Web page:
Hundreds of unsuspecting bank customers in China have been swindled out of more than $40 million after alleged thieves operated a fake bank for more than 12 months.
Around 200 people deposited money at what they thought was a state-owned bank near the eastern city of Nanjing throughout last year, the BBC reports.
The customers were deceived into handing over their cash by people dressed as bank tellers who promised them two percent interest on their investments.
One customer, believed to be a wealthy businessman, reportedly deposited more than $2.3 million with the sham bank.
It was only when the bank failed to deliver on its two percent interest promise that customers became suspicious.
A number of customers phoned the police when their attempts to withdraw their money from the bank were denied.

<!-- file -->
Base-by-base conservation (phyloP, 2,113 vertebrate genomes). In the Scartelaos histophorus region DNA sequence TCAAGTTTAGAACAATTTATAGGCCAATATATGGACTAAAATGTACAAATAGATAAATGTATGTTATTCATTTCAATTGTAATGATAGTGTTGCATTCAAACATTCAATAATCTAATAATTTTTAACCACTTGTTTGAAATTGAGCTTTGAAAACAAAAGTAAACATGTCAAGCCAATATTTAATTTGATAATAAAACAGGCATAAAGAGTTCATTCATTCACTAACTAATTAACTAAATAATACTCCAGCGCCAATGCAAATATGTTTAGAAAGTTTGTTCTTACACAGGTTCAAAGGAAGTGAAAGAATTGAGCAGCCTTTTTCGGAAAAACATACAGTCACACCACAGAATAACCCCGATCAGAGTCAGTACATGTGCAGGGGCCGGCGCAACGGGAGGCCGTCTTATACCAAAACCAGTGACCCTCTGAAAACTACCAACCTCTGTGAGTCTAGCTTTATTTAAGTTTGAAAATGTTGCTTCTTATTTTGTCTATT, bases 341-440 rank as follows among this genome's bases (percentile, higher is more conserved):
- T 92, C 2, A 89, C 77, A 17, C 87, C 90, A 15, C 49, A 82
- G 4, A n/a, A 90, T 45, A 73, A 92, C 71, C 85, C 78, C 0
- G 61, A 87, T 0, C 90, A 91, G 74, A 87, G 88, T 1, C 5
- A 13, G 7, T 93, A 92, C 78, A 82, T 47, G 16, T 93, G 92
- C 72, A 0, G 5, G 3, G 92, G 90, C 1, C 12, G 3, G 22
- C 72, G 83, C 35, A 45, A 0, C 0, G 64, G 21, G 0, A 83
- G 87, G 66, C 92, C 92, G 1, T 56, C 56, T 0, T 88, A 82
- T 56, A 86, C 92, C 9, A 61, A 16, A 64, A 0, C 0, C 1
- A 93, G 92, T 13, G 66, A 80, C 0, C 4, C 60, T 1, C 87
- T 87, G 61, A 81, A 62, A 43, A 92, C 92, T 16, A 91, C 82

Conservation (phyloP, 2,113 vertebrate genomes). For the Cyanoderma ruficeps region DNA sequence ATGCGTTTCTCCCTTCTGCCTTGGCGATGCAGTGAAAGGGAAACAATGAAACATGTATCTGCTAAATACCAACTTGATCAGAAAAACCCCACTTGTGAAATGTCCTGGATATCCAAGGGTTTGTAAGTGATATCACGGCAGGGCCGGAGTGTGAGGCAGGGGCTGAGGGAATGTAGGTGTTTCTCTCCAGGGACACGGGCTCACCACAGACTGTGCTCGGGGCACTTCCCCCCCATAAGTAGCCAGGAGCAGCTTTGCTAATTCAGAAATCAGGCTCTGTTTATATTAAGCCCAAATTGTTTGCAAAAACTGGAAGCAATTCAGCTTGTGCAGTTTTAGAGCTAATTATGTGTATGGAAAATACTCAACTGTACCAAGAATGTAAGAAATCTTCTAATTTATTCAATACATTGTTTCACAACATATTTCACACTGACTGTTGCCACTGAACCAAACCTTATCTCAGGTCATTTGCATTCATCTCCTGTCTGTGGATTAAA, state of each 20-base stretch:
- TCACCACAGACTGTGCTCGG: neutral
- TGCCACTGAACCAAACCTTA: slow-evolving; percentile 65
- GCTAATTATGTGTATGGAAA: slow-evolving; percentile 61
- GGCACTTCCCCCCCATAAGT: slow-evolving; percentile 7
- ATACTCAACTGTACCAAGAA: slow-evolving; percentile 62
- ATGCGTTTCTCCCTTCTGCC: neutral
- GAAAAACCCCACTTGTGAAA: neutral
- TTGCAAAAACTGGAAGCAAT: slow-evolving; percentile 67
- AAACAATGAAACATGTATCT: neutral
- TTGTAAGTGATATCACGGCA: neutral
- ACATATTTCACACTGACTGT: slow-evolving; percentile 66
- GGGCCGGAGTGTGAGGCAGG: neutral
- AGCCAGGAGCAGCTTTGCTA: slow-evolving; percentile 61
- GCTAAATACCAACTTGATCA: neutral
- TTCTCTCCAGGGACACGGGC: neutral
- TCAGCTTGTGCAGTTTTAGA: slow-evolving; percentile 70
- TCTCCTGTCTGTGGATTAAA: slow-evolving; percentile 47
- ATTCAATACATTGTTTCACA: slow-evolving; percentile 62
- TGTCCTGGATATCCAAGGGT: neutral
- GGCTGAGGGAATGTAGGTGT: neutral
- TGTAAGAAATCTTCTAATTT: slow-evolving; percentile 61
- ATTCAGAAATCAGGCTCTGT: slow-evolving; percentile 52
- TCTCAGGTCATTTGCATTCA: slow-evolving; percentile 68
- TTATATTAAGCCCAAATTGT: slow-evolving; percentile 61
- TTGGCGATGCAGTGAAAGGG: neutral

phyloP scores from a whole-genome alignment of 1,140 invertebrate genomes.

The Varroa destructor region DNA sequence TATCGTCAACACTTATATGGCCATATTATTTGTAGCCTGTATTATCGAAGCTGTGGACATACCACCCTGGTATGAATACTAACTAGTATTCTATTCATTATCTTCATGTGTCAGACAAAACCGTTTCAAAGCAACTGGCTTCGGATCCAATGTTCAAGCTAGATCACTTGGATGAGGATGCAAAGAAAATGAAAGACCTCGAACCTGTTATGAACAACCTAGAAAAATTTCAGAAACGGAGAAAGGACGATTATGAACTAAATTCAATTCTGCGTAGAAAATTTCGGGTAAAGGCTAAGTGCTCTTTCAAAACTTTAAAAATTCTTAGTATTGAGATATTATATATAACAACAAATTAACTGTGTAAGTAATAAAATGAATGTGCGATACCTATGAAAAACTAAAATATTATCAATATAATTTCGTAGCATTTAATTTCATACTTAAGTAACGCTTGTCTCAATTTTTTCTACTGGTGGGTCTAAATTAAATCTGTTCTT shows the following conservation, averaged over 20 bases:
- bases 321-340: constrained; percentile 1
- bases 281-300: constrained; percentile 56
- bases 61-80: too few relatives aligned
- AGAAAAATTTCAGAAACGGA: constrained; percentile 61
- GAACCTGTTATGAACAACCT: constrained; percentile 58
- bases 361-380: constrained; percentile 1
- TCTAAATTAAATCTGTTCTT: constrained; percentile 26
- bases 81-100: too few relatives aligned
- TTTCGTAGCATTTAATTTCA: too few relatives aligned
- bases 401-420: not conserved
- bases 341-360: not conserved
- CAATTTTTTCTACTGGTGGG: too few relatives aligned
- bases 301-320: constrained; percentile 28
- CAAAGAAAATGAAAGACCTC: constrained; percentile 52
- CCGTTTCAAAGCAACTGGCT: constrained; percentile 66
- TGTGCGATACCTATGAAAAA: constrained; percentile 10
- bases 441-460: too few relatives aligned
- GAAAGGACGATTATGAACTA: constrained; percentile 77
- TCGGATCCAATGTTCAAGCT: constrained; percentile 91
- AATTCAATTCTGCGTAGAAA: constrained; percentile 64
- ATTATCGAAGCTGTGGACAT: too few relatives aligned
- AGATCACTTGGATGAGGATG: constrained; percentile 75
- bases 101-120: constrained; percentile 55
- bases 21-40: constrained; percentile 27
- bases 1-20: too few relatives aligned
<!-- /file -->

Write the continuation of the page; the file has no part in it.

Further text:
A police investigation found the bank did not have the right permits to operate as a legal financial institution and was in fact a rural cooperative.
The fact that the alleged thieves could operate the bank for more than a year angered users of China's social network Weibo.
"More than a year, it looks like the authorities have gone blind," the BBC quoted one Weibo user as posting.
Five people have been arrested over the scam, including a woman who reportedly fled with the customers' money to China's gambling capital, Macau.